DETROIT It was one of the most somber celebrations these Wolverines have ever given a goal. Particularly one against the hated Spartans.

Paul Wong
Like Michigan”s CCHA regular-season title hopes, Craig Murray was flattened by a tenacious Michigan State defense en route to a 4-2 loss Saturday night at Joe Louis Arena.<br><br>DANNY MOLOSHOK/Daily

With 21 seconds left in Saturday night”s game, Michigan”s Scott Matzka wristed the puck past Michigan State”s goaltender Ryan Miller to cut the score to 4-2 in favor of the Spartans.

The Wolverines skated over to the bench and pumped fists with their teammates. No hugs, no wide-eyed glee exchanged with linemates.

The response or lack thereof was fitting considering the way that the weekend went. Excellent chances turned into blown opportunities. And the actual hockey was secondary.

On Friday night, No. 1 Michigan State lost to Western Michigan in Kalamazoo, resuming the fight with Michigan for the CCHA regular-season title.

How did Michigan respond to the pressure that resurfaced with the race resuming? Pitifully. The Wolverines tied Notre Dame Friday night the same Notre Dame team that they beat 9-0 in January and lost 4-2 to State in Detroit on Saturday night.

Today, Michigan is essentially out of the running for the CCHA title. It would take a collapse of titanic proportions for Michigan State now six points up with three games to play to lose the race.

So when the Michigan pep band cracked into the Billy Joel song “Pressure” with 6:55 to play on Saturday night, the choice couldn”t have been more fitting.

“But here you are in the ninth, two men

out and three men on, nowhere to look but inside, where we all respond to pressure.”

Pressure has not been a friend to these Wolverines. They spent five days in November as the top-ranked team in the country before losing to the Spartans and subsequently, losing the ranking.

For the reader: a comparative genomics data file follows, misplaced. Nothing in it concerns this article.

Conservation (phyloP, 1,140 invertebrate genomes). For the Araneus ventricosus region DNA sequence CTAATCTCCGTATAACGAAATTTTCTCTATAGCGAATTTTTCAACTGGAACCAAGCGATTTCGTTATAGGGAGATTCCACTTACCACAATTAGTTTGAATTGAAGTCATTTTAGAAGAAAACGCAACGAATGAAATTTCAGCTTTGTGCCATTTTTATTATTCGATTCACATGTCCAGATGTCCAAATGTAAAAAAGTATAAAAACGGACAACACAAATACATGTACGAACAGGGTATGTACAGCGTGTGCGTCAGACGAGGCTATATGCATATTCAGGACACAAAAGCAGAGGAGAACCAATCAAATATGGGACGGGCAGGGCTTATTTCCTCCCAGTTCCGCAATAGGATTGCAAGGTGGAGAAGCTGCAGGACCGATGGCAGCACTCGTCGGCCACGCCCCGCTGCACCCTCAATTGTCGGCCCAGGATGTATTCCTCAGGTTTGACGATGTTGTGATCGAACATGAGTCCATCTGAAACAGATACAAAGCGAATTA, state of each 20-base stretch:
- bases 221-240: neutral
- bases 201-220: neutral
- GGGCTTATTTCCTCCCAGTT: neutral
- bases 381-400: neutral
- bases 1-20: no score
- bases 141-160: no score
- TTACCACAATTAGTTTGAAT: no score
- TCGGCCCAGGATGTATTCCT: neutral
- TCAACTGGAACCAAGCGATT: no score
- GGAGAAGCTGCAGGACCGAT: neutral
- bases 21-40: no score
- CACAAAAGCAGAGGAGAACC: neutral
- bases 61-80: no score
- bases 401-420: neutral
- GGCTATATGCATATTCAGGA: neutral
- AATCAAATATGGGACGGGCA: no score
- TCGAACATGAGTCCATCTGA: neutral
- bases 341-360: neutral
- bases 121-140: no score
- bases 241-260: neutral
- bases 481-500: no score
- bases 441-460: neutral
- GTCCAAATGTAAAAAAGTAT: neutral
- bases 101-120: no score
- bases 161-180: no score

The team has lost winnable game after winnable game, but still was in a position to end on top.

Until Saturday night.

“It”s been a long season and this is our chance to make a run for the CCHA title, and basically, it”s out of reach now,” Matzka said. “You”re disappointed playing that many games and now not even having an opportunity to get it.”

Michigan has made a season out of losses to sub-par teams. In very few cases has the team looked as bad as it did against Ohio State in January. But the Wolverines were still in it.

Since the game ended Saturday night, I”ve been enjoying thinking that choosing to play the Billy Joel song was a conscious decision to comment on the way that the Wolverines blew the opportunity of opportunities. It just makes such perfect sense.

Pressure was coming from everywhere from coach Red Berenson, from inside the players themselves and from the banner that hangs over center-ice at Yost Ice Arena and reads “CCHA Champions 2000.”

It reached a crescendo at 7:35 p.m. on Saturday night when the two intra-state rivals took the ice for the faceoff. The Wolverines had two choices keep the race alive or watch Michigan State win the title chase. Essentially, what”s the difference between second place and fifth place? They both host first-round playoff series.

“We”ve put a lot of pressure on ourselves,” assistant coach Billy Powers said. “We have goals and one of them was to come in first place.

“First place is no longer a goal. We have the CCHA Championship that we want to be in, we want to play for the highest bid we can possibly get. There”s a lot to play for and a lot of hockey left in the season.”

Pressure did this team in. Now it”s going to have to rise to the challenge of the nation”s elite teams.

Like Powers said, only one goal is out of reach. There are still two more the CCHA Tournament and the NCAAs. It”s anybody”s guess how the Wolverines will react.

Jon Schwartz can be reached at jlsz@umich.edu

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